Saturday night found me on the way to see a school play a friend was co-directing. I was unfamiliar with this part of town and I had spent the past half hour showing the residents how unfamiliar I was.
I rolled down the window of my car one more time, and waved at another man on the street.
“Excuse me, how close am I to this school?” We both squinted at my directions. The sun was setting fast and it was getting hard to read clearly.
“You just missed it,” he answered. “It’s about 100 meters back.”
“Thanks,” I said, and slowly made a U turn in the two-lane road. I gingerly drove back, attempting to avoid people, stray dogs, and the occasional parked car. How cars can park in a two-lane road with no sidewalks is a rant for another day.
Eventually, I figured I must have passed a hundred meters –- how can anyone tell, anyway? –- and still hadn’t arrived at my destination. My friend had mentioned there was a sign in front of it as clear as day, and I hadn’t seen anything like that.
“Excuse me, Sir, I’m looking for this school.”
“Oh, you just missed it!”
I heard this answer and backtracked twice more before I ended up at the gate. The sign with the school’s name on it was clear as day, all right. Or rather, clear enough to read when it was daytime.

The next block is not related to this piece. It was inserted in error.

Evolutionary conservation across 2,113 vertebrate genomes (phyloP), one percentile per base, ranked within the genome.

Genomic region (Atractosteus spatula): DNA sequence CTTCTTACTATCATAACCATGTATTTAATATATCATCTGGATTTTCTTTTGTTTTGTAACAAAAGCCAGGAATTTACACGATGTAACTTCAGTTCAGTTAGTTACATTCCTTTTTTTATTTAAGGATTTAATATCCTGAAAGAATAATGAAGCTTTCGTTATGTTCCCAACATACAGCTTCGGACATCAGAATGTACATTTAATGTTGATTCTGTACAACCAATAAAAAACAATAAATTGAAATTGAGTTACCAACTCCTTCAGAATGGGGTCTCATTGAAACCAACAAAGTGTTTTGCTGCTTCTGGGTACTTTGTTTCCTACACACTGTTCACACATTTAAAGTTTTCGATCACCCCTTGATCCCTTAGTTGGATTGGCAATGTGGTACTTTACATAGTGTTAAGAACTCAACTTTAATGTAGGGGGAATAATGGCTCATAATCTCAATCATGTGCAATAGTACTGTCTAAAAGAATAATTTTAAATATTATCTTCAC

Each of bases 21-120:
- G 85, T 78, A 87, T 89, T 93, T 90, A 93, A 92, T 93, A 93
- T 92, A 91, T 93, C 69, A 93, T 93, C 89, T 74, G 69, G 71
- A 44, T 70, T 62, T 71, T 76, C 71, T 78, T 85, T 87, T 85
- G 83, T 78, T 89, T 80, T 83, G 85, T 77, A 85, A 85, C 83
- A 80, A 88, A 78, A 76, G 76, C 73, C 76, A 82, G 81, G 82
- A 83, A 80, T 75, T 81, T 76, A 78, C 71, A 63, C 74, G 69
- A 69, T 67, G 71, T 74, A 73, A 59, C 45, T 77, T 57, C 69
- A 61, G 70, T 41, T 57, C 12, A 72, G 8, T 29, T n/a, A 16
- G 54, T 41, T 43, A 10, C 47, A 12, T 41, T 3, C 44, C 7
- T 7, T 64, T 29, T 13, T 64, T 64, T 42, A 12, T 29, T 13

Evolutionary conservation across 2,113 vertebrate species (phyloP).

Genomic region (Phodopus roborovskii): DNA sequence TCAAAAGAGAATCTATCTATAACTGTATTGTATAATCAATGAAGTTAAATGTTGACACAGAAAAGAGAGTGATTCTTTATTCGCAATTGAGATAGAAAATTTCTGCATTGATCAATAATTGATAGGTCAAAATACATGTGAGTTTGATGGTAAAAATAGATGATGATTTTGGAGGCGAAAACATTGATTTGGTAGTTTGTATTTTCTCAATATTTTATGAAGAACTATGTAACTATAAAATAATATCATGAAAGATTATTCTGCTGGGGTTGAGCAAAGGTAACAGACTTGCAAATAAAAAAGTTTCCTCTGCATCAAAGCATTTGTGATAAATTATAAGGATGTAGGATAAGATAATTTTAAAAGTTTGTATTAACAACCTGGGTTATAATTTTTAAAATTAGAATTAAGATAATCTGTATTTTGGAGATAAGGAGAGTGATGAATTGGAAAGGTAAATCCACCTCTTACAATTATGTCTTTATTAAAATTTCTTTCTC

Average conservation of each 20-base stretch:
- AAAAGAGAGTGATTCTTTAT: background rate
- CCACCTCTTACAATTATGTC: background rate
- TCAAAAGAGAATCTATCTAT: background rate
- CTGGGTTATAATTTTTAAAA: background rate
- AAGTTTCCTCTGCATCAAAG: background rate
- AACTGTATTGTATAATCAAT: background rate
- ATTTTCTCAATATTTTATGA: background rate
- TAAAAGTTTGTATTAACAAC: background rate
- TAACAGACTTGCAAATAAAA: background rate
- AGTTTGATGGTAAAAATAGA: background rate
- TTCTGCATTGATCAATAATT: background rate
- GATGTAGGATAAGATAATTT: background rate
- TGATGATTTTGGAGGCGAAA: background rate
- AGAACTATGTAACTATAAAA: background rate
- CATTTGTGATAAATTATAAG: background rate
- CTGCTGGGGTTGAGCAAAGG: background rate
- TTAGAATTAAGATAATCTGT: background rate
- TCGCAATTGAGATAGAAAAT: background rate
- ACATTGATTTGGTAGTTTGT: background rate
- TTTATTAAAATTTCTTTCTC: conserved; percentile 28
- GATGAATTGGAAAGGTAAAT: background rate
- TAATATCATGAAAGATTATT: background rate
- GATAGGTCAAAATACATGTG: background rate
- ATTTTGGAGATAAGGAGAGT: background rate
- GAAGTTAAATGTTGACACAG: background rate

I drove in.
“I’m sorry, Miss,” the guard said. “You’re at the exit gate; the entrance is just a short distance away.”
“Ah,” I answered helpfully. “Is that the only way in?”
Of course it was.
I really shouldn’t have been surprised that I missed the entrance gate one more time (“It was right behind you!”). I’d spent an hour getting to know this road really well, and I was on the verge of calling it a day. Our other friends were going too — they’d be there by now, actually — so she probably wouldn’t miss me.
But I’d promised her I would be there. And I’d promised myself I’d keep my word.
You and I say thousands of them everyday to the people around us. We use them to agree, to disagree, to connect with each other. They tell people what we’re thinking, especially since no one can read minds just yet (and that’s a creepy thought for another day).
Sometimes we mean our words. Sometimes we don’t.
Either way, they affect how people see us when we say them. And that means they play a starring role in our relationships.
How often have we said we were going to do something and then didn’t do it?
Maybe you promised to drop by the store to pick something up for someone you live with, then you arrived home empty-handed.
Or you might have said you’d send a text if you were free to go out this weekend, only to be asked again after you didn’t update friends on your plans.
These are a few gaffes we’ve occasionally done & when they happen, we say sorry and move on. And it’s all right; you and I do forget and make honest mistakes. But stop following through on your words over and over and it’ll become an issue with people you love.
It’s not a deal breaker in relationships, but it’s like a pebble in a shoe.